Via Betsy the AFL-CIO is demanding that the Democrats withdraw their 2008 convention from Denver because Governor Ritter (D) vetoed Colorado House bill 1072. The unions are losing membership. They want more members (more dues to spend). They are trying to get the state and federal governments to ease the voting rules for unionization.

WASHINGTON National AFL officials seem determined to remove any remaining doubt in anybody’s mind that Gov. Bill Ritter did the right thing in February by vetoing Colorado House bill 1072. That hurriedly approved measure repealed a long-standing Colorado law requiring that, once a company’s employees approve a union, they have a second, secret-ballot vote on how dues will be assessed, with a 75 percent supermajority required for approval.
Why is the AFL-CIO so worried about an obscure Colorado bill? Because the vetoed measure was of a piece with the “Employee Free Choice Act of 2007” now being rushed through Congress by national Democrats, led by Rep. George Miller, D-Calif. That bill abolishes all secret ballot voting in union representation contests. Doing away with workers’ right to cast a secret ballot when voting on whether to unionize is the AFL-CIO’s top national priority because union leaders think it will help them reverse their decades-long slide in membership. Less than 10 percent of all private sector workers now belong to unions.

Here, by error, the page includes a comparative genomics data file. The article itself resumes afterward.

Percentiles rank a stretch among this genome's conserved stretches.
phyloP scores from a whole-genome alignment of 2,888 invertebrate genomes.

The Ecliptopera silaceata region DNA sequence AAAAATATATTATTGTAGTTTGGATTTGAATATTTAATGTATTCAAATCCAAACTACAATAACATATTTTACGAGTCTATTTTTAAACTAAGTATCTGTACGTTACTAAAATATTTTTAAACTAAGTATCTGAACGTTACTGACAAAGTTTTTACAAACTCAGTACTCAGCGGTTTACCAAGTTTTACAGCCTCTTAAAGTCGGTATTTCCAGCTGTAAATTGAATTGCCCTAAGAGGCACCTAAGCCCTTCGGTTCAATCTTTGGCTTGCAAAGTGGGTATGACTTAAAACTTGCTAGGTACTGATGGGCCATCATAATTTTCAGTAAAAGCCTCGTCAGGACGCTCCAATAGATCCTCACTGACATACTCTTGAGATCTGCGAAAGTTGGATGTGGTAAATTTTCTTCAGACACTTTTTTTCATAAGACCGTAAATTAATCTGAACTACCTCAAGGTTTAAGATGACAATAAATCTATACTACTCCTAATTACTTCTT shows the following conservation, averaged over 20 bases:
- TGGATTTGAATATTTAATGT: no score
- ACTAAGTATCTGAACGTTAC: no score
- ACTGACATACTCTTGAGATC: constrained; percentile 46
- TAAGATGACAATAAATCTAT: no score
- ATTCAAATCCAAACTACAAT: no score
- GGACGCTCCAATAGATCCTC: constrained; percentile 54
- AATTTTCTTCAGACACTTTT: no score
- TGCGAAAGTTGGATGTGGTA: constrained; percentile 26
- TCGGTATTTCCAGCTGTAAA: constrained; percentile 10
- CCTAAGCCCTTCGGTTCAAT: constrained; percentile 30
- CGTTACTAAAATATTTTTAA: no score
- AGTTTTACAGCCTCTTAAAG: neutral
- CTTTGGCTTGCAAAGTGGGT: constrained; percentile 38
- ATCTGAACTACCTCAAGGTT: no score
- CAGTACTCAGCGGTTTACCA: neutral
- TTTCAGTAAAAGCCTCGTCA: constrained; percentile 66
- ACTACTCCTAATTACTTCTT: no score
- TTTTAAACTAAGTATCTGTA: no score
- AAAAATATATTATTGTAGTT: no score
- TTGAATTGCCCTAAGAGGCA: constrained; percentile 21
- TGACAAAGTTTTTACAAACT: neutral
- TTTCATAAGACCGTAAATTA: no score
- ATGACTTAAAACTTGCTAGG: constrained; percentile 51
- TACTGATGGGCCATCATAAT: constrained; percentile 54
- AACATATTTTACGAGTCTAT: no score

The main problem the unions are having is really that they are pretty much obsolete. Way back when, the unions got workers the 40 hour work week, better working conditions, worker safety, breaks, overtime pay for more than 40 hours, they got children out of the workforce.

Since then, however, the state and federal governments have legislated and regulated what the unions had previously negotiated. Employment of minors is regulated. Children must be a certain age and there are jobs that some children are not permitted to do. Your typical 17-year-old generally doesn’t work in the deli of the grocery store because that 17-year-old is not permitted to work the slicing machines. The hours a week a teen works are limited as well as the hours of the day. Some can work no later than 7 p.m., some no later than 9 p.m. Teens can also be required to obtain a work permit in order to work.

Go into any place of business and look at the Department of Labor posters (or just click the link and you can see the posters and regulations as to which are to posted where and by whom). These are mandated to be posted to ensure that all employees are aware of their rights. The law mandates overtime pay for work over 40 hours, the law mandates breaks. OSHA was established in 1971 ensuring (perhaps over-ensuring) worker safety.

There seems to be a general feeling that the unions have outlived their usefulness. Unionized employees are more difficult to fire, even for cause, than private employees. Private employees still have recourse if they feel they were fired unfairly. Private employees still have recourse if they feel they were unfairly treated or discriminated against.